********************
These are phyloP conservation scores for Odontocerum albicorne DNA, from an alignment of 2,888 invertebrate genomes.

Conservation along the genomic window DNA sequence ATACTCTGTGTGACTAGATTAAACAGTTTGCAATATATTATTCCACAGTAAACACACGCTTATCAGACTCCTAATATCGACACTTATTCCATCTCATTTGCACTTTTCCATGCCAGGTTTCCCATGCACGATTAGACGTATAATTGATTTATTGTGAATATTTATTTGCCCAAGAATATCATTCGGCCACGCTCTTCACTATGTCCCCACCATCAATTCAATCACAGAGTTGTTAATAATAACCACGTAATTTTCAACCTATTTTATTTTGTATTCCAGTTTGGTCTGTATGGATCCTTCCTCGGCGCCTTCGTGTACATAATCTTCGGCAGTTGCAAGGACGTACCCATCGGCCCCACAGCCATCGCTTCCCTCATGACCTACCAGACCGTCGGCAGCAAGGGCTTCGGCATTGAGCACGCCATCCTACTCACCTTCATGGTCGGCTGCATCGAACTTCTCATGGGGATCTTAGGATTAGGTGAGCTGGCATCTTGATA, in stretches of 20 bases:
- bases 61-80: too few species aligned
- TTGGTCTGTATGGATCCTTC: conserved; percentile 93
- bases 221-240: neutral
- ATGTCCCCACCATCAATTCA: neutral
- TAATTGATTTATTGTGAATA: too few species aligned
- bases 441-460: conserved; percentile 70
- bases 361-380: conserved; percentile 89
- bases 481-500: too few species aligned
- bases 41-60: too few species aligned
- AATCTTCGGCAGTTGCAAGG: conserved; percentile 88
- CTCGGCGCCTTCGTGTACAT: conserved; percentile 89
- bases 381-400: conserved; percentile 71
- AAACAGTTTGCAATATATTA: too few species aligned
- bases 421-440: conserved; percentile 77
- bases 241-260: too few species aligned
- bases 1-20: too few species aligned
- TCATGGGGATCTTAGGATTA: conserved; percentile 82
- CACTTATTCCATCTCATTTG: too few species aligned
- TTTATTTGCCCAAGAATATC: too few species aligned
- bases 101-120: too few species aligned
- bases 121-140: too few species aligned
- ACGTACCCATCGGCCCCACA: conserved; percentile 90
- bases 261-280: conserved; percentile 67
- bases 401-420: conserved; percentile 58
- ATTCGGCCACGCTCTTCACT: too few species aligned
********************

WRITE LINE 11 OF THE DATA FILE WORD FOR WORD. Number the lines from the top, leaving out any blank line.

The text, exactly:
- bases 41-60: too few species aligned